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Dunwich Type Proofs

These proofing files were developed by James Puckett of Dunwich Type Founders. Some bits and ideas were picked out of old Typophile posts by other people.

These files are provided under the MIT License.

All files are in Indesign format. .indd files are in CS2014 or CS2015 formats. Use .idml files for older versions of Indesign.

Devanagari files use the Rhodium Libre typeface available at:

What’s in the repo:

  • Baseline: Files I use for proofing mostly-complete fonts

  • Comparisons: looping files for comparing fonts and styles. Mac users should skip these and use House Industries GlyphProofer, available at:

  • Diacritical Marks:

    • The forms file is for reviewing letterforms.

    • The words list is a list of real words containing the marks at the beginning, inside, and end of a word.

    • The combining diacriticals proof is intended for accented letters created on the fly with combining diacritical marks. It is not completely comprehensive as I am just starting to implement this in my own work. I recommend that you use this to compare your work with Tiro Typework’s Brill fonts:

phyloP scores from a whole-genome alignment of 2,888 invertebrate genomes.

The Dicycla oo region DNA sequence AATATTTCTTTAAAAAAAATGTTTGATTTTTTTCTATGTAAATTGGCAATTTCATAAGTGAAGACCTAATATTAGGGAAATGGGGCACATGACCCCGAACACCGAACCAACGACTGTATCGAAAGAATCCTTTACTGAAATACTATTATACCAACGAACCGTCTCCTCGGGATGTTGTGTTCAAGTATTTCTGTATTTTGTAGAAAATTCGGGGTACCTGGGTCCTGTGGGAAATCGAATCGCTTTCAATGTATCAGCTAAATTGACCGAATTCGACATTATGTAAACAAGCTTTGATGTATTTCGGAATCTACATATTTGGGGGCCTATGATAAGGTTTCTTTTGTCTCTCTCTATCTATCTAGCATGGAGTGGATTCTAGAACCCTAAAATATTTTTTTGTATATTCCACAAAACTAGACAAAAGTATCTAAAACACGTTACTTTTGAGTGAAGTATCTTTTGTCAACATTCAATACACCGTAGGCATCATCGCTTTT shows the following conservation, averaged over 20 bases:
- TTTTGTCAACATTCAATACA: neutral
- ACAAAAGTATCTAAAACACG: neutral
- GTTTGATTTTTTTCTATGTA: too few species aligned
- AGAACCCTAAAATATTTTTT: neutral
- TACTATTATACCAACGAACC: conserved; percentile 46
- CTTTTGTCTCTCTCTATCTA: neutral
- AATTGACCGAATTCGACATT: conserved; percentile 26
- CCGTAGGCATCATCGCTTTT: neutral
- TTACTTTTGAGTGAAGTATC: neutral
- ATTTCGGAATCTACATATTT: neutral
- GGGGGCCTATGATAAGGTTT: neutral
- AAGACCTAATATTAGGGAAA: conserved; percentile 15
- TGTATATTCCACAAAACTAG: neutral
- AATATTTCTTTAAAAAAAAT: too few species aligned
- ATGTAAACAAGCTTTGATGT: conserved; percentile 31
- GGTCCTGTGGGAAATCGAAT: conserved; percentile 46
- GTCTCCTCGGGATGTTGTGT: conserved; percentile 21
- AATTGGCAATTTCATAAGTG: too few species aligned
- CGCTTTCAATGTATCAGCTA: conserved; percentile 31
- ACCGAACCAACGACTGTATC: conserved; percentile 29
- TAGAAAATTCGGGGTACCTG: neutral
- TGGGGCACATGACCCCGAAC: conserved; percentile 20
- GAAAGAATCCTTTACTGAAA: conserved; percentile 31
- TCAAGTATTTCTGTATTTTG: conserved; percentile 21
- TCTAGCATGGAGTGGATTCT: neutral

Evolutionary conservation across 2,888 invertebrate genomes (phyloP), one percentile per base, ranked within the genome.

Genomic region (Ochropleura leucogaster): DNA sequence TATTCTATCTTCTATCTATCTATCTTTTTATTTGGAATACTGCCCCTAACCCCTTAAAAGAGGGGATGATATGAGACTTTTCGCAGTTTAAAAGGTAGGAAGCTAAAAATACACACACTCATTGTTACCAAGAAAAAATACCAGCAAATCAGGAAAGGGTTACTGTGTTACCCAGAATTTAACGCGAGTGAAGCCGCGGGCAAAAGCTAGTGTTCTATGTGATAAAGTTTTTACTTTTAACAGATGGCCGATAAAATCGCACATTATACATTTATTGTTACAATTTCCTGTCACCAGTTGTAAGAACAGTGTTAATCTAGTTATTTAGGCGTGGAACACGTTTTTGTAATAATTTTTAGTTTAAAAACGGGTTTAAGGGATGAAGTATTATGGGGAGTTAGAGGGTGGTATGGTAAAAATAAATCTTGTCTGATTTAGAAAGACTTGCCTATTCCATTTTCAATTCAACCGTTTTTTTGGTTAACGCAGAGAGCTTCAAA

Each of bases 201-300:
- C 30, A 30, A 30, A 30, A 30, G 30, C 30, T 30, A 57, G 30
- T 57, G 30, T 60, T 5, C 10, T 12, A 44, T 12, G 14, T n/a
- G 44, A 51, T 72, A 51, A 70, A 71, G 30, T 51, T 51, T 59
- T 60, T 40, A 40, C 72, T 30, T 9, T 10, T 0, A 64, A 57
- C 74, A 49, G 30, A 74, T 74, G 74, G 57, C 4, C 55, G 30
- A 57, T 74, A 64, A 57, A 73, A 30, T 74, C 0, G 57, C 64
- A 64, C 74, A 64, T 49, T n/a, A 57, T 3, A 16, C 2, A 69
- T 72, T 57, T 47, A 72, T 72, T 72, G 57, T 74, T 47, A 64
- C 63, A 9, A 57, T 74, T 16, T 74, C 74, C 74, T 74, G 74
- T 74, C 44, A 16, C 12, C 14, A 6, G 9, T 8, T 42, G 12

• The UNtext is a sample of the Universal Declaration of Human Rights in numerous languages.

  • Mockups: Sample layouts for previewing running copy.

  • Prototyping: These files are for proofing unfinished alphabets.

  • QA: This proof is for testing a final font to make sure lots of stuff works.

  • Miscellaneous

    • The common English words proof includes hundreds of English words that commonly appear on magazine covers and packages of household goods. It would be great if people would contribute similar lists for other languages, especially the Devanagari languages!
  • Devanagari: These are similar to the Latin files, with brute force proofs for two-consonant conjuncts and some localization proofs for Marathi and Nepali.

  • Kannada: These are similar to the latin—lots of brute force proofing. At present I am developing these for my Padyakke thin font, so the text is huge. If you want to use with regular or heavy weights you should reformat the text.

If you would like to support the development of these proofs buy my fonts at:

Thanks to:

  • Eben Sorkin, who originally posted a list of Latin test words.
  • Ray Larabie, who originally posted a list of real-world Diacriticals.
  • The United Nations and many translators for the Universal Declaration of Human Rights.
  • for offering a multi-lingual dictionary with wildcard searches.